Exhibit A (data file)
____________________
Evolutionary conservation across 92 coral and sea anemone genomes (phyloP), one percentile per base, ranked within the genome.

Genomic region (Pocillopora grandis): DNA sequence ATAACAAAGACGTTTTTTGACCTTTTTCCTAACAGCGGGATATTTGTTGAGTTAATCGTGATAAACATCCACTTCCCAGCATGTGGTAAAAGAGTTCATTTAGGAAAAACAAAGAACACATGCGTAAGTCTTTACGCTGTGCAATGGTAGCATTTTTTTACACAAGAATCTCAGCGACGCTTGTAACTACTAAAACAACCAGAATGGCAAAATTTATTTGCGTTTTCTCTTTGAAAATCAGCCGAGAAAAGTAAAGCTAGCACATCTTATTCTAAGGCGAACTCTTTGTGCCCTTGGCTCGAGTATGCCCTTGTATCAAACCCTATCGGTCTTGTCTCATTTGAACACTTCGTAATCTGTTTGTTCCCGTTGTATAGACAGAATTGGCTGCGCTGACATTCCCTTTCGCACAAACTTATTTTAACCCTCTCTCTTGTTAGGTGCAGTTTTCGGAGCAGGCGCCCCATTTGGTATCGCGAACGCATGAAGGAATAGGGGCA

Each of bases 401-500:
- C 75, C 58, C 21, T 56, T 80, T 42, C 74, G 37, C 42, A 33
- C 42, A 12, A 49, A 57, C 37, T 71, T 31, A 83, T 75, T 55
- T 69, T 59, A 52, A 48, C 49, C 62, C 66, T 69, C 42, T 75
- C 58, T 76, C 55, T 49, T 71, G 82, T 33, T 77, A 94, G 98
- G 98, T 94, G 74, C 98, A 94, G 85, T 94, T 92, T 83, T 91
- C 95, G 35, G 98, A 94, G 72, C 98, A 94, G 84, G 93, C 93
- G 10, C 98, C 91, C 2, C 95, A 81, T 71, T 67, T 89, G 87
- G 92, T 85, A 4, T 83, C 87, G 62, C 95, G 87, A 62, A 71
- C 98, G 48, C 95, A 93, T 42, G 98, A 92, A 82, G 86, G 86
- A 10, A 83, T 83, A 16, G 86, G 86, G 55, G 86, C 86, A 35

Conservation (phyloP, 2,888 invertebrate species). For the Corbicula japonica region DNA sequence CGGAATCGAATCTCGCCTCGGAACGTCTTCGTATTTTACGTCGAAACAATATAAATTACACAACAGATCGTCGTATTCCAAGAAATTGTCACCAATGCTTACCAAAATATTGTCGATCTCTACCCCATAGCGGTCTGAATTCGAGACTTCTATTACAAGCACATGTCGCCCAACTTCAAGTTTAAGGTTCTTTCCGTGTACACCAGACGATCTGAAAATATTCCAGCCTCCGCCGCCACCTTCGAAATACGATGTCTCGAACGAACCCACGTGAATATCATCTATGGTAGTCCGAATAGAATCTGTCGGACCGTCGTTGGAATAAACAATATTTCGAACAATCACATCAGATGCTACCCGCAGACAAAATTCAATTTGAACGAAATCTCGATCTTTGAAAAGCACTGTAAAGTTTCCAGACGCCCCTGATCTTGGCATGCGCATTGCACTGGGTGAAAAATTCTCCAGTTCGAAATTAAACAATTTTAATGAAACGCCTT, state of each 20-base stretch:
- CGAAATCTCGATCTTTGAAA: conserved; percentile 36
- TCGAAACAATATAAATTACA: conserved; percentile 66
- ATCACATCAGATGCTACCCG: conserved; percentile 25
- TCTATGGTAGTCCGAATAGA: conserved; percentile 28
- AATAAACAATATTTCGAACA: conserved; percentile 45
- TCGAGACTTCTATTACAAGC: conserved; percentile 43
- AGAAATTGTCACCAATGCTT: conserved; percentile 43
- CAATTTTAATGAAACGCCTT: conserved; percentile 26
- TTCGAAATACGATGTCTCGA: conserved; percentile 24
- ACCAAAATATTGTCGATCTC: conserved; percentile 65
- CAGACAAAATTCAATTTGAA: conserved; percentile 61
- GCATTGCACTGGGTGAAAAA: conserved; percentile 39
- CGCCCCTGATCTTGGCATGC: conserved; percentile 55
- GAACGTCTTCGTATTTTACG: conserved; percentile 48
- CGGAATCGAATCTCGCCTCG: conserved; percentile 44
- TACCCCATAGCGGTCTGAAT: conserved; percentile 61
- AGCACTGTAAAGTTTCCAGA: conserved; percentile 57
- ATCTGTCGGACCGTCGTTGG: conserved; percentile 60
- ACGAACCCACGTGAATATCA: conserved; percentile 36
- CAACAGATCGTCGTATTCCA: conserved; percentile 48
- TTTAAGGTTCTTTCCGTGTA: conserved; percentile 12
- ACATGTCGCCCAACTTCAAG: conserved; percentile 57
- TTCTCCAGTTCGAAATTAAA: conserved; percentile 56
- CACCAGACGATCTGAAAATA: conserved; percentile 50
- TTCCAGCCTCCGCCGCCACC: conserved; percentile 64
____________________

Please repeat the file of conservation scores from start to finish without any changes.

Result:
Evolutionary conservation across 92 coral and sea anemone genomes (phyloP), one percentile per base, ranked within the genome.

Genomic region (Pocillopora grandis): DNA sequence ATAACAAAGACGTTTTTTGACCTTTTTCCTAACAGCGGGATATTTGTTGAGTTAATCGTGATAAACATCCACTTCCCAGCATGTGGTAAAAGAGTTCATTTAGGAAAAACAAAGAACACATGCGTAAGTCTTTACGCTGTGCAATGGTAGCATTTTTTTACACAAGAATCTCAGCGACGCTTGTAACTACTAAAACAACCAGAATGGCAAAATTTATTTGCGTTTTCTCTTTGAAAATCAGCCGAGAAAAGTAAAGCTAGCACATCTTATTCTAAGGCGAACTCTTTGTGCCCTTGGCTCGAGTATGCCCTTGTATCAAACCCTATCGGTCTTGTCTCATTTGAACACTTCGTAATCTGTTTGTTCCCGTTGTATAGACAGAATTGGCTGCGCTGACATTCCCTTTCGCACAAACTTATTTTAACCCTCTCTCTTGTTAGGTGCAGTTTTCGGAGCAGGCGCCCCATTTGGTATCGCGAACGCATGAAGGAATAGGGGCA

Each of bases 401-500:
- C 75, C 58, C 21, T 56, T 80, T 42, C 74, G 37, C 42, A 33
- C 42, A 12, A 49, A 57, C 37, T 71, T 31, A 83, T 75, T 55
- T 69, T 59, A 52, A 48, C 49, C 62, C 66, T 69, C 42, T 75
- C 58, T 76, C 55, T 49, T 71, G 82, T 33, T 77, A 94, G 98
- G 98, T 94, G 74, C 98, A 94, G 85, T 94, T 92, T 83, T 91
- C 95, G 35, G 98, A 94, G 72, C 98, A 94, G 84, G 93, C 93
- G 10, C 98, C 91, C 2, C 95, A 81, T 71, T 67, T 89, G 87
- G 92, T 85, A 4, T 83, C 87, G 62, C 95, G 87, A 62, A 71
- C 98, G 48, C 95, A 93, T 42, G 98, A 92, A 82, G 86, G 86
- A 10, A 83, T 83, A 16, G 86, G 86, G 55, G 86, C 86, A 35

Conservation (phyloP, 2,888 invertebrate species). For the Corbicula japonica region DNA sequence CGGAATCGAATCTCGCCTCGGAACGTCTTCGTATTTTACGTCGAAACAATATAAATTACACAACAGATCGTCGTATTCCAAGAAATTGTCACCAATGCTTACCAAAATATTGTCGATCTCTACCCCATAGCGGTCTGAATTCGAGACTTCTATTACAAGCACATGTCGCCCAACTTCAAGTTTAAGGTTCTTTCCGTGTACACCAGACGATCTGAAAATATTCCAGCCTCCGCCGCCACCTTCGAAATACGATGTCTCGAACGAACCCACGTGAATATCATCTATGGTAGTCCGAATAGAATCTGTCGGACCGTCGTTGGAATAAACAATATTTCGAACAATCACATCAGATGCTACCCGCAGACAAAATTCAATTTGAACGAAATCTCGATCTTTGAAAAGCACTGTAAAGTTTCCAGACGCCCCTGATCTTGGCATGCGCATTGCACTGGGTGAAAAATTCTCCAGTTCGAAATTAAACAATTTTAATGAAACGCCTT, state of each 20-base stretch:
- CGAAATCTCGATCTTTGAAA: conserved; percentile 36
- TCGAAACAATATAAATTACA: conserved; percentile 66
- ATCACATCAGATGCTACCCG: conserved; percentile 25
- TCTATGGTAGTCCGAATAGA: conserved; percentile 28
- AATAAACAATATTTCGAACA: conserved; percentile 45
- TCGAGACTTCTATTACAAGC: conserved; percentile 43
- AGAAATTGTCACCAATGCTT: conserved; percentile 43
- CAATTTTAATGAAACGCCTT: conserved; percentile 26
- TTCGAAATACGATGTCTCGA: conserved; percentile 24
- ACCAAAATATTGTCGATCTC: conserved; percentile 65
- CAGACAAAATTCAATTTGAA: conserved; percentile 61
- GCATTGCACTGGGTGAAAAA: conserved; percentile 39
- CGCCCCTGATCTTGGCATGC: conserved; percentile 55
- GAACGTCTTCGTATTTTACG: conserved; percentile 48
- CGGAATCGAATCTCGCCTCG: conserved; percentile 44
- TACCCCATAGCGGTCTGAAT: conserved; percentile 61
- AGCACTGTAAAGTTTCCAGA: conserved; percentile 57
- ATCTGTCGGACCGTCGTTGG: conserved; percentile 60
- ACGAACCCACGTGAATATCA: conserved; percentile 36
- CAACAGATCGTCGTATTCCA: conserved; percentile 48
- TTTAAGGTTCTTTCCGTGTA: conserved; percentile 12
- ACATGTCGCCCAACTTCAAG: conserved; percentile 57
- TTCTCCAGTTCGAAATTAAA: conserved; percentile 56
- CACCAGACGATCTGAAAATA: conserved; percentile 50
- TTCCAGCCTCCGCCGCCACC: conserved; percentile 64